DeSantis signs bill banning homeless people from sleeping in parks and public spaces

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By journalsofus.com


TALLAHASSEE – Gov. Ron DeSantis on Wednesday signed a law banning homeless people from sleeping in parks, sidewalks and other public spaces, calling it a solution for communities “plagued” by homeless people.

During a news conference in Miami Beach, which recently began arresting homeless people who refuse to go to a shelter, DeSantis touted the legislation as advancing his “law and order” agenda.

“You should not be approached by a homeless (person),” DeSantis said. “You should be able to walk down the street and live your life.”

The legislation, House Bill 1365prohibits Cities and counties, starting October 1, will allow people to sleep or camp in public spaces.

Instead, those communities could create encampments, far from neighborhoods and businesses, approved by the Department of Children and Families. Most communities would have to offer safety, sanitation, and behavioral health services to people staying in camps.

To force communities to remove homeless people, HB 1365 allows individuals, businesses and the attorney general to sue local government starting January 1, 2025.

Cities and counties would have five days to “cure the alleged violation.” If the lawsuit is successful, the city or county would have to pay attorneys’ fees and costs.

Democratic lawmakers noted that the bill was proposed even though there were no studies or data to support it. The legislation was supported by the Texas-based Cicero Institute, a think tank created by Austin, Texas-based venture capitalist Joe Lonsdale. who supported DeSantis’ failed presidential campaign.

DeSantis said homeless people still need to receive treatment for behavioral health and substance abuse issues, but not in a way that “affects the public’s right to a high quality of life.”

“I think this is absolutely the right balance,” he said. “I don’t think there’s any other way to approach it.”

Democratic lawmakers and activists said Republican lawmakers seemed more concerned about removing homeless people than helping them. them. Communities could have to choose between forcing people into camps or arresting them.

Lawmakers offer $10 million total for the state’s 67 counties to comply with the law. Instead of offering more money, the legislation exempts 29”fiscally restricted” Counties provide the sanitation, safety and services required at campgrounds under the bill.

“Let’s be honest, it doesn’t really mean that I’m trying to help the homeless,” Sen. Jason Pizzo, D-Miami, said on the Senate floor earlier this month.

Strategies for Homelessness in Florida

DeSantis He said Florida was nothing like California, Seattle or New York City, which have struggled with homeless encampments and thousands of homeless people.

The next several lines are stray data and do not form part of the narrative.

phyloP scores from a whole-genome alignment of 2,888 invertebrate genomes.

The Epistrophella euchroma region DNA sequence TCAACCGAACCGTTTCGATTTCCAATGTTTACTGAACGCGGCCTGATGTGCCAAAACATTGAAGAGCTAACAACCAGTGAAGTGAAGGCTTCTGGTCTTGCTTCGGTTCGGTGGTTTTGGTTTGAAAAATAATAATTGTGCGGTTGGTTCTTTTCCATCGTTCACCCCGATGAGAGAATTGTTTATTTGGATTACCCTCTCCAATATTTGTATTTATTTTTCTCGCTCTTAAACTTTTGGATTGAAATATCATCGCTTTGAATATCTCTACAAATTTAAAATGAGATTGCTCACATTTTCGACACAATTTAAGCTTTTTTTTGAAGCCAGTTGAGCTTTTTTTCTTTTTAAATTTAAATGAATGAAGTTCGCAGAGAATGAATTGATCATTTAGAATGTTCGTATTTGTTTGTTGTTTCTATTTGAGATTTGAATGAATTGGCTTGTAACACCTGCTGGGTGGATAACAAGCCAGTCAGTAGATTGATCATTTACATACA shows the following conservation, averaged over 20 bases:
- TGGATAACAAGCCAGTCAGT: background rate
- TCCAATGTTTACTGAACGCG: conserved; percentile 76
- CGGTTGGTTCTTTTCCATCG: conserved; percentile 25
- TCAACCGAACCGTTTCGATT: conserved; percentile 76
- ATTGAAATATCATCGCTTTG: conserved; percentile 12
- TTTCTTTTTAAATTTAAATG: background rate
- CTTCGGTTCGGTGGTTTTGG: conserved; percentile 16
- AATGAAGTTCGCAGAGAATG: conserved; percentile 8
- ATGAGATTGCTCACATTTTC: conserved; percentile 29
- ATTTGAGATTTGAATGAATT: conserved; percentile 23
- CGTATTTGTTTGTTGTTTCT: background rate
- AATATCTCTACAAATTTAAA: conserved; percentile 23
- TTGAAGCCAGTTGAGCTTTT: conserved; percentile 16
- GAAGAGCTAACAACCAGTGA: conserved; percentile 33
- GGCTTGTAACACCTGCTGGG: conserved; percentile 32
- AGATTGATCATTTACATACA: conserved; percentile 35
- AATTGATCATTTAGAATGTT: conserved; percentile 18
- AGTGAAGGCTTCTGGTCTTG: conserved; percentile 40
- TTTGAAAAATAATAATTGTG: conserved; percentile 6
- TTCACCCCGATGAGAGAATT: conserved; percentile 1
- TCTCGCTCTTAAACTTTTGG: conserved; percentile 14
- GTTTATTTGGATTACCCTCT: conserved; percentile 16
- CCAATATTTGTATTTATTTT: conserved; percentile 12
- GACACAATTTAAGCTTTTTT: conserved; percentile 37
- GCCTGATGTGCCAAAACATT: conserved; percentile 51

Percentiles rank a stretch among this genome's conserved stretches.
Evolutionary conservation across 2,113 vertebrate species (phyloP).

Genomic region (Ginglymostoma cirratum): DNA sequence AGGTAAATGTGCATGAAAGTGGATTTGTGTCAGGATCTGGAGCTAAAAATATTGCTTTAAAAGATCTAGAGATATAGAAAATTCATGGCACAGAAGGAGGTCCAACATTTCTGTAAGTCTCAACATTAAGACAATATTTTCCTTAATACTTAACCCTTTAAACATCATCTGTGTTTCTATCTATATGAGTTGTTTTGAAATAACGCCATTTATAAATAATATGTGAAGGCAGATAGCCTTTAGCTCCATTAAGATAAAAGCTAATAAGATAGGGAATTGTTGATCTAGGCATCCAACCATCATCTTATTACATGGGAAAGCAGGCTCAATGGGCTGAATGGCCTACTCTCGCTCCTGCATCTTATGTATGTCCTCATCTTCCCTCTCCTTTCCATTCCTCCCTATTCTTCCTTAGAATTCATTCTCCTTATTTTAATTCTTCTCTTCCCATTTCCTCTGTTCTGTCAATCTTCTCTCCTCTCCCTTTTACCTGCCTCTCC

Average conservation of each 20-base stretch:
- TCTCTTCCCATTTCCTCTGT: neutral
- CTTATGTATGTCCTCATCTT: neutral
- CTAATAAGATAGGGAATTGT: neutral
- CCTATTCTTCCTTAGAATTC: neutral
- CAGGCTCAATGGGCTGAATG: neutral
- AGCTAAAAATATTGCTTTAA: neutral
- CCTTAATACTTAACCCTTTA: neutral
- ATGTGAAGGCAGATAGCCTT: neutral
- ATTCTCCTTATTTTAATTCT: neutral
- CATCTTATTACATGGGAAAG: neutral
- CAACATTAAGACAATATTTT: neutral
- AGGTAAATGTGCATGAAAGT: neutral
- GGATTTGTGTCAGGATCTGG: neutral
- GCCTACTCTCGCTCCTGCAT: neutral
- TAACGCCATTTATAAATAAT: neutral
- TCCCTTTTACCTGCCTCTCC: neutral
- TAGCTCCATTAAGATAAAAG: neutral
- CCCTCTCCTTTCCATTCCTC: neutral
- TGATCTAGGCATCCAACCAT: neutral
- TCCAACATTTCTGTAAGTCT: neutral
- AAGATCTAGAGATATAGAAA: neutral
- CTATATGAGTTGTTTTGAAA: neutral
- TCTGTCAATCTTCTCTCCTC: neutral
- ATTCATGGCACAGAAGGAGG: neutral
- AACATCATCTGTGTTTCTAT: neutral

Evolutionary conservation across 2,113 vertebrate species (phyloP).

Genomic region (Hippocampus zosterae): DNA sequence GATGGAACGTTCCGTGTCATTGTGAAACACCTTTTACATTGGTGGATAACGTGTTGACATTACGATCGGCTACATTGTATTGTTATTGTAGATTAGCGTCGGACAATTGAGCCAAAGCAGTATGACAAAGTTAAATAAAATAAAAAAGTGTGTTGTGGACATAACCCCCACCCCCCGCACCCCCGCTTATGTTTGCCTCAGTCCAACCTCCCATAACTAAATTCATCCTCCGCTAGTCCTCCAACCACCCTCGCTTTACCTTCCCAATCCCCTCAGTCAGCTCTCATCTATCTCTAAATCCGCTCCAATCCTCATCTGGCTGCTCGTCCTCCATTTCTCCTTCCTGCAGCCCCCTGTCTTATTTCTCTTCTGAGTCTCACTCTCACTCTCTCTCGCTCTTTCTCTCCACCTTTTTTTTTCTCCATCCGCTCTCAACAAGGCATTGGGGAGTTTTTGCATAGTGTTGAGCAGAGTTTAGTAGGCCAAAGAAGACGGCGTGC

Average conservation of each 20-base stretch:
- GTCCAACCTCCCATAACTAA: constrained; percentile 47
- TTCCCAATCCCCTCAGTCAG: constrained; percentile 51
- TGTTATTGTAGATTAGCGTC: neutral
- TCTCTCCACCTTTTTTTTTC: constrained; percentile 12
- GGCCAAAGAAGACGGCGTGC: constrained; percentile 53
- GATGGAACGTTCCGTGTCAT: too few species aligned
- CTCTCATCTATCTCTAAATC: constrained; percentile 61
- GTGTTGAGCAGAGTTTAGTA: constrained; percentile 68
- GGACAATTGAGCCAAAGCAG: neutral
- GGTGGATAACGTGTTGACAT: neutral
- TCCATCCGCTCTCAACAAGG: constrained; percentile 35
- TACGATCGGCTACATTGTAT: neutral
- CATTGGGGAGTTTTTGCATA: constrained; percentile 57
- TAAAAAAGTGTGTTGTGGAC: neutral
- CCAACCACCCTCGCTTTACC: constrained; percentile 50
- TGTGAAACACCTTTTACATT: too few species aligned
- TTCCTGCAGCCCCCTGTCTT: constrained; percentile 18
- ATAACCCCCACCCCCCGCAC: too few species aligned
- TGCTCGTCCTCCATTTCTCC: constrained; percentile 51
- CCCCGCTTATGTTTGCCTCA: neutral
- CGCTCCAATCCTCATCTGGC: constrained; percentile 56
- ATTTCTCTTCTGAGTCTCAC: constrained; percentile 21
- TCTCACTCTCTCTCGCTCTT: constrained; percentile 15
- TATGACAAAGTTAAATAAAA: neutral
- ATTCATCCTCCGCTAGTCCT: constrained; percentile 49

“They let the inmates run the asylum,” DeSantis said.

In Florida last year, the state reported 30,809 people were left homeless, about half of whom were sleeping in cars or abandoned buildings. That’s a 9% increase from 2019.

The national rise in homelessness is largely attributed to a lack of affordable housing, an issue Florida lawmakers have largely ignored. until last year.

Communities have adopted various strategies to serve the homeless, from bombing parks with annoying music to prohibit begging.

Miami Beach last year allowed homeless people to be arrested if they refused to go to a shelter. miami beach police 20 people were arrested under the ordinance late last year, most of whom were sleeping on the beach, according to police reports.

“Law and order reign here,” said Miami Beach Mayor Steven. Meiner said Wednesday.

However, what the federal government considers best practice is to end homelessness by treating and transitioning homeless people into permanent housing. Federal and local governments fund community coalitions and nonprofit organizations that locate, treat, and house homeless people. Some buy and renovate shelters.

This is how communities like Miami-Dade County have managed to reduce the homeless population. In 1992, the county created the nation’s first funding source dedicated to homeless services. using a 1% tax on food and beverages. Since then, the county has gone from having more than 8,000 homeless people to fewer than 1,000.

Without a strategy to end homelessness, some fear HB 1365 will lead to lawless and unsafe encampments.

That is What happened in Gainesville? in 2014, when the city moved homeless people downtown to an encampment near a homeless shelter. The city provided water, food, and police, but without structure or strategy, chronic homelessness, drug use, and violence increased. The field was closed after five years.

Miami-Dade County shows that a housing-first approach to homelessness works, said Jesse Rabinowitz, communications director for the National Homeless Law Center.

“We have clear evidence that Florida has the tools for homeless people, but they choose not to use them,” Rabinowitz said.

Miami Herald staff writer Aaron Leibowitz contributed to this report.



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